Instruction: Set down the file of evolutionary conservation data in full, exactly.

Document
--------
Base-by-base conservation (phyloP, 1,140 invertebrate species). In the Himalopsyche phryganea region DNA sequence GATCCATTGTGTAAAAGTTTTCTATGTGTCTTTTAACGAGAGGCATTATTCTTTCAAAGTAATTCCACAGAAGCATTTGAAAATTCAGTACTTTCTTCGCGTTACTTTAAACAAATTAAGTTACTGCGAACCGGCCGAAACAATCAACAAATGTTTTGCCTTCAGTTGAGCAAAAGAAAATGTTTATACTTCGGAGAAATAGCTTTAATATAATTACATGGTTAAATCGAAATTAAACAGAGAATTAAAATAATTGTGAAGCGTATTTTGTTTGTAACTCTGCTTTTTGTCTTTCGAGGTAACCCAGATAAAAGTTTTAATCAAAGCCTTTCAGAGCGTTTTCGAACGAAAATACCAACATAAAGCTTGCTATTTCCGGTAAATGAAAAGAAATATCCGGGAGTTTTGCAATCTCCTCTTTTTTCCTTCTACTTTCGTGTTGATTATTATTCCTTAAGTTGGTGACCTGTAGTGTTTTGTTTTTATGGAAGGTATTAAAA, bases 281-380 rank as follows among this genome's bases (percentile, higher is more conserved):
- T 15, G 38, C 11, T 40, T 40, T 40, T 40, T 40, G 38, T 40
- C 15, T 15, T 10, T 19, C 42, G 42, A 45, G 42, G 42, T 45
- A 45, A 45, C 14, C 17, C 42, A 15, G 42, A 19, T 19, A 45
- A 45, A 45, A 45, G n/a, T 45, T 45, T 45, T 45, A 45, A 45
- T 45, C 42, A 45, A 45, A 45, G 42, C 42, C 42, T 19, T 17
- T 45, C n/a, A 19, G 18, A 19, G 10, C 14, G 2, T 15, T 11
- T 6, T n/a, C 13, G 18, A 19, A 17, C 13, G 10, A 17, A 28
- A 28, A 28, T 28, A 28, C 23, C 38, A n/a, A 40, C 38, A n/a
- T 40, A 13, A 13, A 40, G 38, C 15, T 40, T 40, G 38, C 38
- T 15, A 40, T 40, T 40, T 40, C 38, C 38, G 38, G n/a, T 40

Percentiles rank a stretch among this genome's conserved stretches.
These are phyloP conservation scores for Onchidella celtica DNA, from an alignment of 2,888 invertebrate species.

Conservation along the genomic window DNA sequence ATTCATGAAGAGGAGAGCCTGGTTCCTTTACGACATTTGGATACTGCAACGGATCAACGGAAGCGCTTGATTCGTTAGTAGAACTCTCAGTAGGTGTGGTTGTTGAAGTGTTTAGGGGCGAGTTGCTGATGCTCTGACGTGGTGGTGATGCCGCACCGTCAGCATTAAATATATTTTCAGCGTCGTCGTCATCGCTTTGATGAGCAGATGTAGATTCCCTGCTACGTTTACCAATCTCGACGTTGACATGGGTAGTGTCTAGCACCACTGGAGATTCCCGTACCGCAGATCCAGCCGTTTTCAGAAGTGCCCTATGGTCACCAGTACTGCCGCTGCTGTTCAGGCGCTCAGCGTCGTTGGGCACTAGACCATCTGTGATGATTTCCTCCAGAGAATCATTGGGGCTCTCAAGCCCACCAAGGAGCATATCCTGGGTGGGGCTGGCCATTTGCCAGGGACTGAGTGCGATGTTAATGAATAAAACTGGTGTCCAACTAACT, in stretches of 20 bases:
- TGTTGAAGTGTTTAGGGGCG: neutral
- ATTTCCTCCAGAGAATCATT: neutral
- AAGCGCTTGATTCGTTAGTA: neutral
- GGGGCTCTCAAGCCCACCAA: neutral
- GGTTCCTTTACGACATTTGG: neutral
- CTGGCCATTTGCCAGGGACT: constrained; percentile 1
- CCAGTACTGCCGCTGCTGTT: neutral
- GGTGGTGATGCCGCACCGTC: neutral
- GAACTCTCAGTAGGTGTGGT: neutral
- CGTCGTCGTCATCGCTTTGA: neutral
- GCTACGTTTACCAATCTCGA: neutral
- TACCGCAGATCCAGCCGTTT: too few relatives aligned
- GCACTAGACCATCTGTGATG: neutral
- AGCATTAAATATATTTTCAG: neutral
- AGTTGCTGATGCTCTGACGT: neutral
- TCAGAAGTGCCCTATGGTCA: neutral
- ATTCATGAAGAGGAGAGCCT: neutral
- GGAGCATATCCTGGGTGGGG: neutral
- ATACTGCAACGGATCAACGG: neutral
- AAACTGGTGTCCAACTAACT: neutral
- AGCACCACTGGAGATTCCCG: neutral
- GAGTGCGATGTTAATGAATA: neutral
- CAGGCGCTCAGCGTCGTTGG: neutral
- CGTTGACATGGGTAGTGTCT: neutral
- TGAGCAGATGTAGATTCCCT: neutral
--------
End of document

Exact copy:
Base-by-base conservation (phyloP, 1,140 invertebrate species). In the Himalopsyche phryganea region DNA sequence GATCCATTGTGTAAAAGTTTTCTATGTGTCTTTTAACGAGAGGCATTATTCTTTCAAAGTAATTCCACAGAAGCATTTGAAAATTCAGTACTTTCTTCGCGTTACTTTAAACAAATTAAGTTACTGCGAACCGGCCGAAACAATCAACAAATGTTTTGCCTTCAGTTGAGCAAAAGAAAATGTTTATACTTCGGAGAAATAGCTTTAATATAATTACATGGTTAAATCGAAATTAAACAGAGAATTAAAATAATTGTGAAGCGTATTTTGTTTGTAACTCTGCTTTTTGTCTTTCGAGGTAACCCAGATAAAAGTTTTAATCAAAGCCTTTCAGAGCGTTTTCGAACGAAAATACCAACATAAAGCTTGCTATTTCCGGTAAATGAAAAGAAATATCCGGGAGTTTTGCAATCTCCTCTTTTTTCCTTCTACTTTCGTGTTGATTATTATTCCTTAAGTTGGTGACCTGTAGTGTTTTGTTTTTATGGAAGGTATTAAAA, bases 281-380 rank as follows among this genome's bases (percentile, higher is more conserved):
- T 15, G 38, C 11, T 40, T 40, T 40, T 40, T 40, G 38, T 40
- C 15, T 15, T 10, T 19, C 42, G 42, A 45, G 42, G 42, T 45
- A 45, A 45, C 14, C 17, C 42, A 15, G 42, A 19, T 19, A 45
- A 45, A 45, A 45, G n/a, T 45, T 45, T 45, T 45, A 45, A 45
- T 45, C 42, A 45, A 45, A 45, G 42, C 42, C 42, T 19, T 17
- T 45, C n/a, A 19, G 18, A 19, G 10, C 14, G 2, T 15, T 11
- T 6, T n/a, C 13, G 18, A 19, A 17, C 13, G 10, A 17, A 28
- A 28, A 28, T 28, A 28, C 23, C 38, A n/a, A 40, C 38, A n/a
- T 40, A 13, A 13, A 40, G 38, C 15, T 40, T 40, G 38, C 38
- T 15, A 40, T 40, T 40, T 40, C 38, C 38, G 38, G n/a, T 40

Percentiles rank a stretch among this genome's conserved stretches.
These are phyloP conservation scores for Onchidella celtica DNA, from an alignment of 2,888 invertebrate species.

Conservation along the genomic window DNA sequence ATTCATGAAGAGGAGAGCCTGGTTCCTTTACGACATTTGGATACTGCAACGGATCAACGGAAGCGCTTGATTCGTTAGTAGAACTCTCAGTAGGTGTGGTTGTTGAAGTGTTTAGGGGCGAGTTGCTGATGCTCTGACGTGGTGGTGATGCCGCACCGTCAGCATTAAATATATTTTCAGCGTCGTCGTCATCGCTTTGATGAGCAGATGTAGATTCCCTGCTACGTTTACCAATCTCGACGTTGACATGGGTAGTGTCTAGCACCACTGGAGATTCCCGTACCGCAGATCCAGCCGTTTTCAGAAGTGCCCTATGGTCACCAGTACTGCCGCTGCTGTTCAGGCGCTCAGCGTCGTTGGGCACTAGACCATCTGTGATGATTTCCTCCAGAGAATCATTGGGGCTCTCAAGCCCACCAAGGAGCATATCCTGGGTGGGGCTGGCCATTTGCCAGGGACTGAGTGCGATGTTAATGAATAAAACTGGTGTCCAACTAACT, in stretches of 20 bases:
- TGTTGAAGTGTTTAGGGGCG: neutral
- ATTTCCTCCAGAGAATCATT: neutral
- AAGCGCTTGATTCGTTAGTA: neutral
- GGGGCTCTCAAGCCCACCAA: neutral
- GGTTCCTTTACGACATTTGG: neutral
- CTGGCCATTTGCCAGGGACT: constrained; percentile 1
- CCAGTACTGCCGCTGCTGTT: neutral
- GGTGGTGATGCCGCACCGTC: neutral
- GAACTCTCAGTAGGTGTGGT: neutral
- CGTCGTCGTCATCGCTTTGA: neutral
- GCTACGTTTACCAATCTCGA: neutral
- TACCGCAGATCCAGCCGTTT: too few relatives aligned
- GCACTAGACCATCTGTGATG: neutral
- AGCATTAAATATATTTTCAG: neutral
- AGTTGCTGATGCTCTGACGT: neutral
- TCAGAAGTGCCCTATGGTCA: neutral
- ATTCATGAAGAGGAGAGCCT: neutral
- GGAGCATATCCTGGGTGGGG: neutral
- ATACTGCAACGGATCAACGG: neutral
- AAACTGGTGTCCAACTAACT: neutral
- AGCACCACTGGAGATTCCCG: neutral
- GAGTGCGATGTTAATGAATA: neutral
- CAGGCGCTCAGCGTCGTTGG: neutral
- CGTTGACATGGGTAGTGTCT: neutral
- TGAGCAGATGTAGATTCCCT: neutral